Pandemic-related supply chain issues have delayed and complicated plans for the constellation and other satellite projects across the industry.

Despite downsizing the proposed constellation by a third to 198 satellites earlier this year to keep within its $5 billion budget, Goldberg said delays and soaring inflation have increased costs by 5-10%.

To date, Telesat has lined up about 4.2 billion Canadian dollars to fund the project from existing financial resources and Canadian government funding, and had expected to substantially complete the final third of its cost with ECA debt.

However, Goldberg said the company will need to raise additional funds outside what it can secure from ECA lenders to cover increasing costs.

The company will also need extra funds to meet the so-far-unknown “contingent capital” needs of ECA lenders. These funds would be set aside to deal with schedule delays, cost overruns, and other issues that could affect the multi-year project.

“Although we’ve been disappointed with the supply chain challenges and inflationary pressures that we’ve encountered, we remain extremely bullish about the opportunity Telesat Lightspeed gives us to grow our business,” Goldberg said.

Goldberg also sees no impact on its negotiations with French state-owned ECA lender Bpifrance following Eutelsat’s plan to merge with OneWeb, a LEO broadband constellation that would compete against Telesat Lightspeed. Bpifrance is Eutelsat’s largest shareholder.

He said, fundamentally, “these export credit agencies are there to support their domestic exporters” to help create jobs and develop technologies.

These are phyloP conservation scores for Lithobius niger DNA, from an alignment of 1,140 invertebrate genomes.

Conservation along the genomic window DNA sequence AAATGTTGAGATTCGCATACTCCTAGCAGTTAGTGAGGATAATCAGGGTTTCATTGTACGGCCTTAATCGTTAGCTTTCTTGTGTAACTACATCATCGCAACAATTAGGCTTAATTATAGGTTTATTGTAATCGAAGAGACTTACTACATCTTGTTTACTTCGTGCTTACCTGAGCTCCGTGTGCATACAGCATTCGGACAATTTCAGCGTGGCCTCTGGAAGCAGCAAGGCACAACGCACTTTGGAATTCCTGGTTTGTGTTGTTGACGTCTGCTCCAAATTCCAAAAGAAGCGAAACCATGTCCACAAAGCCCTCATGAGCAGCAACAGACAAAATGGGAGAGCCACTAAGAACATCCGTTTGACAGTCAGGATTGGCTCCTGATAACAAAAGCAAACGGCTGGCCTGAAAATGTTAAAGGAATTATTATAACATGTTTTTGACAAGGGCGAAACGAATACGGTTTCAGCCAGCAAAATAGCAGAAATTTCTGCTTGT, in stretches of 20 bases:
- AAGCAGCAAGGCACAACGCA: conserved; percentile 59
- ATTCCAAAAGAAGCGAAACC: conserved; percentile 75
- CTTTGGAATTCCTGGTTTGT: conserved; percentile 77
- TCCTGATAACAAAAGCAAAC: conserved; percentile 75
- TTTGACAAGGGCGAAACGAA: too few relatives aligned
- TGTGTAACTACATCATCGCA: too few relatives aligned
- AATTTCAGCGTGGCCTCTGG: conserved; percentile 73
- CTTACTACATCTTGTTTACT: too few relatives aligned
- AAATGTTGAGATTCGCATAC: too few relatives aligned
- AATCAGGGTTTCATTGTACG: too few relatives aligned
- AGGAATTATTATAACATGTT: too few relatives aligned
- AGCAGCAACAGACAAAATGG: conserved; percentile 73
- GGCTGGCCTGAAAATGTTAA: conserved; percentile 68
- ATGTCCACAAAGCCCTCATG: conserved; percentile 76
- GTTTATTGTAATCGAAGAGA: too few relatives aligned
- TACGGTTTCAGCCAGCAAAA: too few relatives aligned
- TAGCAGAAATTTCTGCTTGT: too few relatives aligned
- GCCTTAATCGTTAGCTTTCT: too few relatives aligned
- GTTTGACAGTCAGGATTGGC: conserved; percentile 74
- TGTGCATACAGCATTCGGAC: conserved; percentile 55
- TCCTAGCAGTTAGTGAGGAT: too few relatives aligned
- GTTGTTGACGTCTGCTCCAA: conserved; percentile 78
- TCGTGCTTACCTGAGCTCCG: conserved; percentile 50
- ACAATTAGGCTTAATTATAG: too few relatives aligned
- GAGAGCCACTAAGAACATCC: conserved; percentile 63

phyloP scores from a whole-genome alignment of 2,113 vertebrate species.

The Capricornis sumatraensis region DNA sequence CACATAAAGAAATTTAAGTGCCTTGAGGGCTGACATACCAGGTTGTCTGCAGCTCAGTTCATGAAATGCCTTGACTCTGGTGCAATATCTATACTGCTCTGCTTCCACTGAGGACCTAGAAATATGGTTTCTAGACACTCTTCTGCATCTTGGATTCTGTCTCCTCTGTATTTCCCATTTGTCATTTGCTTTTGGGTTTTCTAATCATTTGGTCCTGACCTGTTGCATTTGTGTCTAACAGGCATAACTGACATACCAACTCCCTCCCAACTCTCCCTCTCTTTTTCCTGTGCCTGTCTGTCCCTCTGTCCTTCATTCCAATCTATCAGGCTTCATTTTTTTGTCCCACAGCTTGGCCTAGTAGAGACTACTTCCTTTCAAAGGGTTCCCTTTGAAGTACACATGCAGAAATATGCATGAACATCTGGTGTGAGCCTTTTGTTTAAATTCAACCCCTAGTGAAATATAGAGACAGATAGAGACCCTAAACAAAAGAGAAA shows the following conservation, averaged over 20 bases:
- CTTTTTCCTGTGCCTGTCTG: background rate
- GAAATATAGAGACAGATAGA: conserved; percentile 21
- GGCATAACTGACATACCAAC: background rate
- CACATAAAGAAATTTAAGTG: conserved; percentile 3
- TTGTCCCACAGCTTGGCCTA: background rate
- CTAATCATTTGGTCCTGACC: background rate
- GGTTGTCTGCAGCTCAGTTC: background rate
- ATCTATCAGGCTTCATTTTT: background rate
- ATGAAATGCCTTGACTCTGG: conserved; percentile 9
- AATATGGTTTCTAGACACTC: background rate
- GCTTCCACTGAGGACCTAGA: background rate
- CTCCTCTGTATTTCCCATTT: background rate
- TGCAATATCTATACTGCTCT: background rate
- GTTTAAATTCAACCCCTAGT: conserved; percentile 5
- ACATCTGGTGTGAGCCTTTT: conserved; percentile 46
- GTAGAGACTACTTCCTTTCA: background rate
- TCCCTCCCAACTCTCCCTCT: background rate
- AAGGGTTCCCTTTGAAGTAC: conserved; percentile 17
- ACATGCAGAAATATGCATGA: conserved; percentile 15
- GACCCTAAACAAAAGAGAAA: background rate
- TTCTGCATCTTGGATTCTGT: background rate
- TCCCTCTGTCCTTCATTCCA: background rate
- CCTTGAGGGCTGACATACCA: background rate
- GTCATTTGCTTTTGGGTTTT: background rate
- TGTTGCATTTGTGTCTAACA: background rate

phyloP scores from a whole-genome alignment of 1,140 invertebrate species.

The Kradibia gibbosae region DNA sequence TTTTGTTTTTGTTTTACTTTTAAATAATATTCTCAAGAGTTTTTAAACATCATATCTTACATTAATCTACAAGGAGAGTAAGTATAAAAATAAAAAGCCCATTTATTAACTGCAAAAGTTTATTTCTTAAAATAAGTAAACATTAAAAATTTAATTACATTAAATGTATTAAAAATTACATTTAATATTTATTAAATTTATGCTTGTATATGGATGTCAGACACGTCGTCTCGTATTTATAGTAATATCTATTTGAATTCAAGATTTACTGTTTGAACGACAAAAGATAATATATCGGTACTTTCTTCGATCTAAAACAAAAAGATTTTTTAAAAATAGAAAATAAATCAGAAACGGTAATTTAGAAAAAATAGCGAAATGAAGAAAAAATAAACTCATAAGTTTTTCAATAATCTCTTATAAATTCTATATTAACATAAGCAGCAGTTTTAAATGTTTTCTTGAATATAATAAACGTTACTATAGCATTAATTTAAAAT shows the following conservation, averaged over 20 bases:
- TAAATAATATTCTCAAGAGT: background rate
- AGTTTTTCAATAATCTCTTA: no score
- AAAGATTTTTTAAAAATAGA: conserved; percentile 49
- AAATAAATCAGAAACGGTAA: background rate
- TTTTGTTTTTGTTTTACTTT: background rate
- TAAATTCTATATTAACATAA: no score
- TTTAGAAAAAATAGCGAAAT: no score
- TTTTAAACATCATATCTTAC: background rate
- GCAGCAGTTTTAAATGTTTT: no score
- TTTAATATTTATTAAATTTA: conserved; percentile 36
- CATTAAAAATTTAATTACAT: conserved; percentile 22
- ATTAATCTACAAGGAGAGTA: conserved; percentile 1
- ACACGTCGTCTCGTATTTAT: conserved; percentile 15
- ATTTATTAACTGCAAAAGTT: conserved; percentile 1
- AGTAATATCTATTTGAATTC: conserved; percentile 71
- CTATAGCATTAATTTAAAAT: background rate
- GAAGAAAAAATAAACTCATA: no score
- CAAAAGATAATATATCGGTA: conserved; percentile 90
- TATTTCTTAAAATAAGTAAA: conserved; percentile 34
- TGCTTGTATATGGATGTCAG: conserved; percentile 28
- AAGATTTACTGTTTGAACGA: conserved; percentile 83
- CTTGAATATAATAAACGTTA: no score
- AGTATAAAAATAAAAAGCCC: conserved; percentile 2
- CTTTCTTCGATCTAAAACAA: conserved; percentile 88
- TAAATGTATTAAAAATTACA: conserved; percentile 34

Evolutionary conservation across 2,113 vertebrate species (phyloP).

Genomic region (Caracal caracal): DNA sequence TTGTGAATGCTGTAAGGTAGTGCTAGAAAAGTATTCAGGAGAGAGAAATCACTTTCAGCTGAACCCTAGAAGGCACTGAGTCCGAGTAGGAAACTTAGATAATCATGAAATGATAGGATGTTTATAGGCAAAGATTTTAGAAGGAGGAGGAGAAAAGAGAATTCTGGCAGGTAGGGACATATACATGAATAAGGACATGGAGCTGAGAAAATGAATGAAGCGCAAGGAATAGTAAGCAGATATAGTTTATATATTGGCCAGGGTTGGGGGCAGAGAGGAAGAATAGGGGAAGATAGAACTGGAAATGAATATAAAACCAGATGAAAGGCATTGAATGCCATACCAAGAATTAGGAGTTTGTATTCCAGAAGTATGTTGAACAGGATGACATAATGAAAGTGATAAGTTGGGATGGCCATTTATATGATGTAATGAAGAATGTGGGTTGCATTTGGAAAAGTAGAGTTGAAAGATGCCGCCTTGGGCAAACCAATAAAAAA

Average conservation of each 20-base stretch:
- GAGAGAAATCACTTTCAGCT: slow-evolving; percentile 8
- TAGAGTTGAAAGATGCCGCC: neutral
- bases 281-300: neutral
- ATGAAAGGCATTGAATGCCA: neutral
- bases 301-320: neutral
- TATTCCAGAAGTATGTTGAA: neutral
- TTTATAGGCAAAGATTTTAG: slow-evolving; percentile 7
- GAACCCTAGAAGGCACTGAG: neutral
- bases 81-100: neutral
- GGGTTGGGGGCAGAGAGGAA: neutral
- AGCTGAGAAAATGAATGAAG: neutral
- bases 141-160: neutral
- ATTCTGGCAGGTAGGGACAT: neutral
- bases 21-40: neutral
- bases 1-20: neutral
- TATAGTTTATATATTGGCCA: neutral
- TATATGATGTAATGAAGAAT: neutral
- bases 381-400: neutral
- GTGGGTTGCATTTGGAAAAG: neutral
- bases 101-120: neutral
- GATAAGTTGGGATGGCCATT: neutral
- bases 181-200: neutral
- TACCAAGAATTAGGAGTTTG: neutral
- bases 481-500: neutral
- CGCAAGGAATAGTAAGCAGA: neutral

Schedule adjustments

Goldberg also suggested during Telesat’s financial results call that the company could look beyond Thales Alenia Space as the constellation’s prime manufacturer.

He said “they’re a good prime contractor, I think they’ve got a great track record, but we’re not locked into Thales.”

Telesat intends to provide an update on the constellation’s timing and deployment plan once it has secured its financing.

The company’s last update in May pushed out Telesat Lightspeed service debut a year to 2026.

These delays also mean the company will likely need to request extensions for the deployment milestones tied to its spectrum licenses from the US and the International Telecommunication Union (ITU).

One of the Canadian company’s ITU filings for the project, relating to 72 satellites, requires Telesat to have 10% and 50% of the satellites in their assigned orbits by Jan. 1, 2023 and Jan. 1, 2026, respectively.

Telesat reported 187 million Canadian dollars in revenue for the three months to the end of June, a 3% decrease compared with the same period last year when adjusted for changes in foreign exchange rates.

Adjusted EBITDA, or earnings before interest, taxes, depreciation, and amortization, fell 4% to 146 million Canadian dollars.